It seems that every week, the market brings us more controversy. First, it was the flash crash and market manipulation. Then it was the infamous BP oil spill. Now, governments around the world are threatening to ban Blackberry services because they can’t spy on its users.
Over the last few weeks, foreign countries have been threatening to ban Research in Motion’s (RIM) (TSX: RIM) (NASDAQ:RIMM) blackberry services such as encrypted email and blackberry messenger (BBM) because the technology made messages too difficult for their governments to monitor.
If you haven’t already heard, India just gave RIM until August 31 to comply with a request to gain access to encrypted corporate email and messaging services or those services will be shut off.
Not long before that, United Arab Emirates, where RIM has 500,000 users, proposed a ban starting Oct. 11 targeting BlackBerry Messenger as well as e-mail and Web browsing. If this happens, don’t expect your blackberry to work when on vacation in Dubai because this ban will also apply to visitors.
The list of countries threatening to ban blackberry services are beginning to pile up. Indonesia, Lebanon, Saudi Arabia, and China have all had issues regarding the tight security behind RIM’s services.
The Blackberry Ban?
RIM made its mark on the smart phone world by offering something that no other smart phone providers could: Security.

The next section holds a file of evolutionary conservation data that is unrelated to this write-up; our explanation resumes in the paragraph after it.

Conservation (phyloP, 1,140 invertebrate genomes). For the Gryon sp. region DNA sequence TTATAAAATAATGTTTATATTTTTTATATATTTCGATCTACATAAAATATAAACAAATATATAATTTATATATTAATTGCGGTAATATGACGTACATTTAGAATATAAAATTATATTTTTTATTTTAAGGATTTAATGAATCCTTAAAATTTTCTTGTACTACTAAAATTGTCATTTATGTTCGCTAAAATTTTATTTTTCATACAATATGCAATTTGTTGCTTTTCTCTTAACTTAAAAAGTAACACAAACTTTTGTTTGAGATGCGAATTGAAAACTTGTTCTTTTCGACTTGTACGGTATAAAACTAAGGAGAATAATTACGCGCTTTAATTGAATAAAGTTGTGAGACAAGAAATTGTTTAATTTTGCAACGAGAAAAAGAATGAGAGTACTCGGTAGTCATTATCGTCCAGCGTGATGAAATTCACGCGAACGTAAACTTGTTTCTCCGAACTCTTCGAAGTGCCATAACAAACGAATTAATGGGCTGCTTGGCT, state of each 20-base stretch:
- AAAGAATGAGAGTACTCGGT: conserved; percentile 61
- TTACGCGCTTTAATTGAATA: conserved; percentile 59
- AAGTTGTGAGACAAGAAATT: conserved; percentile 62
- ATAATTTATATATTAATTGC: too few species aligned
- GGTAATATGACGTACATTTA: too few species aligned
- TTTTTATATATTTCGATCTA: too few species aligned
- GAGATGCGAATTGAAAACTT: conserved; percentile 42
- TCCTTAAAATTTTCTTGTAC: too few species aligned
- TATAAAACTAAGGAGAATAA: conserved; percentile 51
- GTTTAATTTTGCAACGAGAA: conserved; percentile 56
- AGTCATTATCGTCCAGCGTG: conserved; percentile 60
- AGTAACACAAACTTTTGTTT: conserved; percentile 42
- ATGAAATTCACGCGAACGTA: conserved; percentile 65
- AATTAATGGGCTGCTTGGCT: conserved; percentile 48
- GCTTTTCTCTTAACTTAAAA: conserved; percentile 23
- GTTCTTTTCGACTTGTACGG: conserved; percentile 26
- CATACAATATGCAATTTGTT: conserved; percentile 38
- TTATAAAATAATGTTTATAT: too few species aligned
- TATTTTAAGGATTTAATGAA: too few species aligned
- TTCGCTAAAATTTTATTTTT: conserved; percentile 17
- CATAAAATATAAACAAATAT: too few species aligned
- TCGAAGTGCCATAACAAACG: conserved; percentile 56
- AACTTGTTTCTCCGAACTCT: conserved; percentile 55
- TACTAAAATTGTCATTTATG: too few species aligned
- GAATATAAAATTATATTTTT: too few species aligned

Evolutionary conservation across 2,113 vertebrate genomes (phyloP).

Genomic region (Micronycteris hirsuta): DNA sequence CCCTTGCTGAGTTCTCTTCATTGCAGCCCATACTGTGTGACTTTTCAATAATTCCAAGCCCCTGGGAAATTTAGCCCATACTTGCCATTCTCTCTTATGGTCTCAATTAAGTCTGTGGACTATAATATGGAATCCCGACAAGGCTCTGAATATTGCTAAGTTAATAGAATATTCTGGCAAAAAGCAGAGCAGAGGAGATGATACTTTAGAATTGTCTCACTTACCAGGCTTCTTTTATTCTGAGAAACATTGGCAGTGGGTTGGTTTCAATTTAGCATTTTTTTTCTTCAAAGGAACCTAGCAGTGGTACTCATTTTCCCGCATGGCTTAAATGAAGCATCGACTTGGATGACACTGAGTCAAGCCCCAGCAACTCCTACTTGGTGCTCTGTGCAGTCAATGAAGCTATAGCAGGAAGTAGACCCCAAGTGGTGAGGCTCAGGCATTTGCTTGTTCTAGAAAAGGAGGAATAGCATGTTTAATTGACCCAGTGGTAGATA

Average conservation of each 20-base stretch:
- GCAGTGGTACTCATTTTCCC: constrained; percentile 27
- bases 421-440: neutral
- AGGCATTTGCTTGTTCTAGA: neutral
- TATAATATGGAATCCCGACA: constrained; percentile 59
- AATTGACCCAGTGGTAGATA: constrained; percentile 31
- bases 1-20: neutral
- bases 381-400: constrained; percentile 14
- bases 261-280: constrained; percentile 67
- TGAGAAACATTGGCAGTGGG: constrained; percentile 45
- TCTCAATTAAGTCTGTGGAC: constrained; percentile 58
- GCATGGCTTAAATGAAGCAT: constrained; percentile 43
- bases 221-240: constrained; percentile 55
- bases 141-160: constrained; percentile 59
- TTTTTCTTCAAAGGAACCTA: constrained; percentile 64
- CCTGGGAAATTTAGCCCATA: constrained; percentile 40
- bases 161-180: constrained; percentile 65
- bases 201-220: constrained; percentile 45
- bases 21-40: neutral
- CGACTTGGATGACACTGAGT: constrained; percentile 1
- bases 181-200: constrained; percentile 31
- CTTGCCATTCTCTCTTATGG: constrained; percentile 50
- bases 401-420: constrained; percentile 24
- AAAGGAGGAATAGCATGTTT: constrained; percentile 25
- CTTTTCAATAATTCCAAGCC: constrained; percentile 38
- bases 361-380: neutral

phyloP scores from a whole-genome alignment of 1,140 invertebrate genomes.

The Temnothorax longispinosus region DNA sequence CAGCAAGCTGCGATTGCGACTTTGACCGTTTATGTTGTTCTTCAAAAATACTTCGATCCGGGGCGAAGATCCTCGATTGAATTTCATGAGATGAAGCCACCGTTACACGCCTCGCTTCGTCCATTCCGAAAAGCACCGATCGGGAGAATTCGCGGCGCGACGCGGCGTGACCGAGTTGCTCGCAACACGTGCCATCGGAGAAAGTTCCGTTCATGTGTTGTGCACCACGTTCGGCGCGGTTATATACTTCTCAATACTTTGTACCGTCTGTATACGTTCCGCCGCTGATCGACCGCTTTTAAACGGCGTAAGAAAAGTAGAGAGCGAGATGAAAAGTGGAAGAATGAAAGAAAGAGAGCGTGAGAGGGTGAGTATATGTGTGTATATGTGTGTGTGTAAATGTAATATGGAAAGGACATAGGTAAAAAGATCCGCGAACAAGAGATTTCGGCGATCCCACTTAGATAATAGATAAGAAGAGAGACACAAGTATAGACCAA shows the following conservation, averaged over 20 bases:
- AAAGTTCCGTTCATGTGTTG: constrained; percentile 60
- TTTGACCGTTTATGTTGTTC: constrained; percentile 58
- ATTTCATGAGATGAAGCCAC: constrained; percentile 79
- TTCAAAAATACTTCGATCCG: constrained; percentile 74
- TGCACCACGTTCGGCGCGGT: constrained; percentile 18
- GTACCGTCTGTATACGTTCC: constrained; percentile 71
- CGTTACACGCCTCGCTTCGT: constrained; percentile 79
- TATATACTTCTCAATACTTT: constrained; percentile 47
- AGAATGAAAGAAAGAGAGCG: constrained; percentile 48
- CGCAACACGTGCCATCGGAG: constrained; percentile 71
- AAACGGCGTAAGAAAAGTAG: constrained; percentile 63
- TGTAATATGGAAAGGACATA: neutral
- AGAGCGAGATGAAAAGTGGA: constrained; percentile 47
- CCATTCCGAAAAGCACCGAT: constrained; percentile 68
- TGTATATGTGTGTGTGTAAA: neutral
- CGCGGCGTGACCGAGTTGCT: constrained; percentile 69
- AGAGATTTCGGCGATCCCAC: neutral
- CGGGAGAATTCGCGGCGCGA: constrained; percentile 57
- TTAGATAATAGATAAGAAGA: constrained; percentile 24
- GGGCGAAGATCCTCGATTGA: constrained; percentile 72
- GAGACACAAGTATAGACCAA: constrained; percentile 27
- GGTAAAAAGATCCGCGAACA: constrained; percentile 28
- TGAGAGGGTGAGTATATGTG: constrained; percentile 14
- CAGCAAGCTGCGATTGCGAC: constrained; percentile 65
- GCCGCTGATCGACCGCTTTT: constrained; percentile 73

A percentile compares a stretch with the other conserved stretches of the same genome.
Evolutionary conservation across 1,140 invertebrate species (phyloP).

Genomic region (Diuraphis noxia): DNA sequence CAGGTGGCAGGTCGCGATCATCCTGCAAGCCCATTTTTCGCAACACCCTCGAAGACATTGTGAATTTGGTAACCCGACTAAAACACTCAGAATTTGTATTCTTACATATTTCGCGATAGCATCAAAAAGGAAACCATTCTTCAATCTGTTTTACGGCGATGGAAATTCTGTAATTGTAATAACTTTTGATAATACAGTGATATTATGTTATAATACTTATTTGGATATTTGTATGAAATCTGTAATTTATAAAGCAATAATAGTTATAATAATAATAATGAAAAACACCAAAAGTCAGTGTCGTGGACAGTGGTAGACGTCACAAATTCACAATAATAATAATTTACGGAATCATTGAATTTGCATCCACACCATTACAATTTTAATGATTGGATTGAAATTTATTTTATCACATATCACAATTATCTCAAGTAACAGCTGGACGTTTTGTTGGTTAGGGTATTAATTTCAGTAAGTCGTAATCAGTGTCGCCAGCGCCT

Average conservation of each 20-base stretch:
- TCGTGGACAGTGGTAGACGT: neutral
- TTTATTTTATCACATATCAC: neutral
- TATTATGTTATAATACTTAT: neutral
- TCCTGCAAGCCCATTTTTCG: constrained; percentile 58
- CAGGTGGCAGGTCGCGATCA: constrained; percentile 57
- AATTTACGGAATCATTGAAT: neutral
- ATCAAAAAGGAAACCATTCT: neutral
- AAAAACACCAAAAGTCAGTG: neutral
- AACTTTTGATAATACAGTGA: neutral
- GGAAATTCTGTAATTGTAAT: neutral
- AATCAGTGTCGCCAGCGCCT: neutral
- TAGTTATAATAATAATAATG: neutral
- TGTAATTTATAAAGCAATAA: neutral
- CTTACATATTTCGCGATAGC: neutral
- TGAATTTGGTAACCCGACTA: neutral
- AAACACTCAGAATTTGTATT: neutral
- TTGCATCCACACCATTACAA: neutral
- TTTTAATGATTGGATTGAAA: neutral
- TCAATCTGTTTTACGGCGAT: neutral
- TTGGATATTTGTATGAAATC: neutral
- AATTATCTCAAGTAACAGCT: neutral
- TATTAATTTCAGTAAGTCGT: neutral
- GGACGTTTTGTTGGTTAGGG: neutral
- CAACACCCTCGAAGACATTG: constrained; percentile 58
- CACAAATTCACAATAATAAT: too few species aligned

In fact, most of the world’s major corporations and governments heavily rely on the BlackBerry’s unbeatable email privacy and messaging system. In addition to that, RIM’s software compresses messages so that they use only about 5 per cent as much bandwidth as an iPhone uses. It is this shrinking that encrypts the message, ensures secure delivery, and saves on bandwidth costs.
For years, corporations have purchased blackberries in droves because of its ability to make messages extremely difficult for outside parties to monitor due to its strong encryption. But now it seems that RIM has done too good of a job of protecting its users privacy that foreign countries are threatening to ban its services. And we don’t blame them.
You see, unfortunately for RIM, the BlackBerry’s ironclad security has also attracted cohorts of criminals, drug dealers, and terrorists. This makes it near impossible for governments around the world to effectively monitor the messages of these villains.
Remember the Mumbai Terror Attack? It was later found that the terrorists involved in the attack were communicating with Blackberries and the terrorist mastermind controlled events via a BlackBerry server in Pakistan. Regardless, can the governments blame RIM for that?
It’s not impossible for authorities to crack the blackberry messages. Governments can still access the decrypted emails and messages that are being sent. They just have to find the server, as they did with the terrorists from the Mumbai attack. The problem is the servers may be hidden overseas and gaining access is difficult due to legal and political issues.
What does this mean for RIM and its shareholders?
Despite the controversy of its secure services, the market seems to be ignoring the fact that Canada’s leading technology company saw a 40-per-cent rise in BlackBerry sales over the past 12 months and remains one of the top phone makers in the world, topping Motorola earlier this year. Yet, shares of RIM have dropped close to 30% in less than 6 months.